1. I did not raise her in England. Which means she doesn’t have a British accent. “So now I can never be a famous actress, Mo-om. All the best actresses have British accents. How could you do this to me?”
2. We backed the car into the parking space. Now the passenger’s side window does not fog up in the morning. Which means she can’t write “I HATE YOU MOM” or “WOW” or “LMAO” in the condensation. This is a travesty. It’s inexcusable. It ruins her whole day. Every day.
3. I won’t buy her an iPhone or allow her to buy one for herself. Everyone has one. Even Izzy. She is a pariah. She can’t do anything without a smart phone. Everyone has a phone. EVERYONE has a phone. No one has a flip phone. Why aren’t you listening?! Why don’t you care?! My daughter is the only person on the face of the entire earth who does not have a smart phone. She doesn’t deserve to be treated this way.
4. My fashion sense is immiserating. The dress I wore the other day—the one several people complimented me on—had a too-high neckline. This was an embarrassment she will bring with her to the grave.
5. I don’t shake the popcorn correctly.
“Mom, you make the popcorn.”
“Not like that! NOT LIKE THAT! OMG, you’re doing it wrong. Do I have to do EVERYTHING around here? Give me those potholders. YOU suck at making popcorn.”
6. I put spinach on her sandwich. In her mind this is akin to forcing her to eat rat poison.
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7. I tell her she’s beautiful.
“Bully,” she says.
8. I tell her the truth when she asks me what I think of her outfit.
“That shirt looks really nice on you,” I say. “The purple brings out the green in your eyes.”
“Liar,” she says.
9. I tell her I love her.
“I hate you,” she replies.
“Have a good day, darling.”
“Have a bad day, bully.”
10. I love my houseplants more than I love her. She hates my houseplants. So I decide to give some away.
“Not the coffee plant!” she objects.
“Not the dracaena,” she scolds.
“Not the Christmas cactus,” she pleads. “Mom, why are you giving away all the houseplants? I like them.”
11. I am singlehandedly responsible for COVID.
“You know it’s your fault,” she says.
“Honey,” I reply. “COVID was not my fault.”
“Keep telling yourself that.”
12. I make her cook dinner once a week. She’s been helping in the kitchen since she was three years old and our family rule is that every kid cooks once a week once they turn twelve. She promises to start cooking at 5:00 p.m. so we can eat by 6:00 p.m. At 5:45 p.m. she still hasn’t come downstairs. My husband reminds her and tells her we’re hungry. She stomps down the stairs. Then bangs the pots and pans down on the stove as hard as she can. Makes hamburgers but refuses to join us at the table.
“I’m. Not. Hungry,” she insists when we ask her to join us.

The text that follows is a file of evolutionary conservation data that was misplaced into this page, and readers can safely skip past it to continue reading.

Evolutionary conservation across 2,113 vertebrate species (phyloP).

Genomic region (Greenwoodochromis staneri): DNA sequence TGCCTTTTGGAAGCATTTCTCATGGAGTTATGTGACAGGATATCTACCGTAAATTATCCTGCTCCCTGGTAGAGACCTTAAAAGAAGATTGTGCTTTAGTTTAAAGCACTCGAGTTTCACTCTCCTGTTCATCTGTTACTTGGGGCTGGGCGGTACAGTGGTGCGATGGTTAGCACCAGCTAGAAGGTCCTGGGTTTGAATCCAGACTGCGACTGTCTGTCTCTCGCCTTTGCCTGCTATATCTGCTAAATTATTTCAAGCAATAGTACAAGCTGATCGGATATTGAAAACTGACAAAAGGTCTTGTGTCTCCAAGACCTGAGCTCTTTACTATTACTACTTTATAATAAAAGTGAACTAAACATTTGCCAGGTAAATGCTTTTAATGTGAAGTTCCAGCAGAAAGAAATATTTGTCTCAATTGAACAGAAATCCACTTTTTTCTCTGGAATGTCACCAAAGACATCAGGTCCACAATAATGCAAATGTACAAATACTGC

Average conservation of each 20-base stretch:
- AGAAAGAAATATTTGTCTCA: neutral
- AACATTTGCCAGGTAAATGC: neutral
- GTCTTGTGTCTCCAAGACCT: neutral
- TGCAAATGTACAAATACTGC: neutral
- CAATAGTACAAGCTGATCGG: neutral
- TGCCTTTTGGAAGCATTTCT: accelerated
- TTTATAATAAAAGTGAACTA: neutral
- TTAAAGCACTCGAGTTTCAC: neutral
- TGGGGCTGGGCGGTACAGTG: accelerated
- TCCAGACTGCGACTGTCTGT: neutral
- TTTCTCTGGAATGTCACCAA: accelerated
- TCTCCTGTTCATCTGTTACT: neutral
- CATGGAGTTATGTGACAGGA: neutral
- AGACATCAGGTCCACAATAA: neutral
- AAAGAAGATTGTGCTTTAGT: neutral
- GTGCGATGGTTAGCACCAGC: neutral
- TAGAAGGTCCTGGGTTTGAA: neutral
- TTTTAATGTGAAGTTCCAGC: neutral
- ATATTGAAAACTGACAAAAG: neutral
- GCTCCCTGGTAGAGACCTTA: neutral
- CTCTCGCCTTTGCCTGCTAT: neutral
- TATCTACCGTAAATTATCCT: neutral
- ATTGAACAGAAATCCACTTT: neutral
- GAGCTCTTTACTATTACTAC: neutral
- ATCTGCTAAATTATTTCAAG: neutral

“We’d like you to sit with us,” I say. “We eat dinner together as a family.”
“You can’t make me!” This is technically true. Besides, her anger-cooking has made me lose my appetite. I put my dinner in the refrigerator for the morrow and my husband eats by himself.
13. We moved to spend a gap year in a coastal town in South Carolina where there are palmetto trees and live oaks draped in Spanish moss. People are kind here. They smile at each other.
With easy access to the East Coast, we’ve gone to see one of her favorite bands, The Longest Johns; she’s been to Boston to visit her aunt; and to New York City to see her sister. I also sent her back to our beloved town in southern Oregon for Halloween and her birthday.
Our diverse town in the coastal Carolinas has 22,000 people, a walkable downtown, one of the coolest bookstores in the country, an arts center, a community tennis program, and so many fossilized shark teeth on a nearby beach that visitors come from all over the country to comb for them.
Every morning we drive across a swing bridge to get to her school. She’s excelling academically, making some friends, and killing it on the tennis court. She and her coach, who is ranked #1 in four categories, share the same birthday.
“Seventh grade is the most important year of my life,” she says. “You’ve ruined it for me. You’ve ruined everything.”
12 Reasons It’s Great to Be Twelve (NOT!)
What Riding an Electric Bike Taught My Daughter About Life
Can’t Understand Your Teens? You’re Not Alone
Jennifer, thanks for sharing. I too was a mean parent. Apparently the meanest dad in the entire school. No cell phone either, and allowance required contribution around the house. I spent an entire day going from store to store to find the right colour of bicycle only to have it stolen two days later because she forgot to lock it. Just think of the grandchildren. That's the reward for not giving them away at this age.
Of my 3 adult children, the one I get along best with is the one that has children of her own. I think she has a better perspective now. I know it’s a long time to wait for forgiveness but hang in there momma.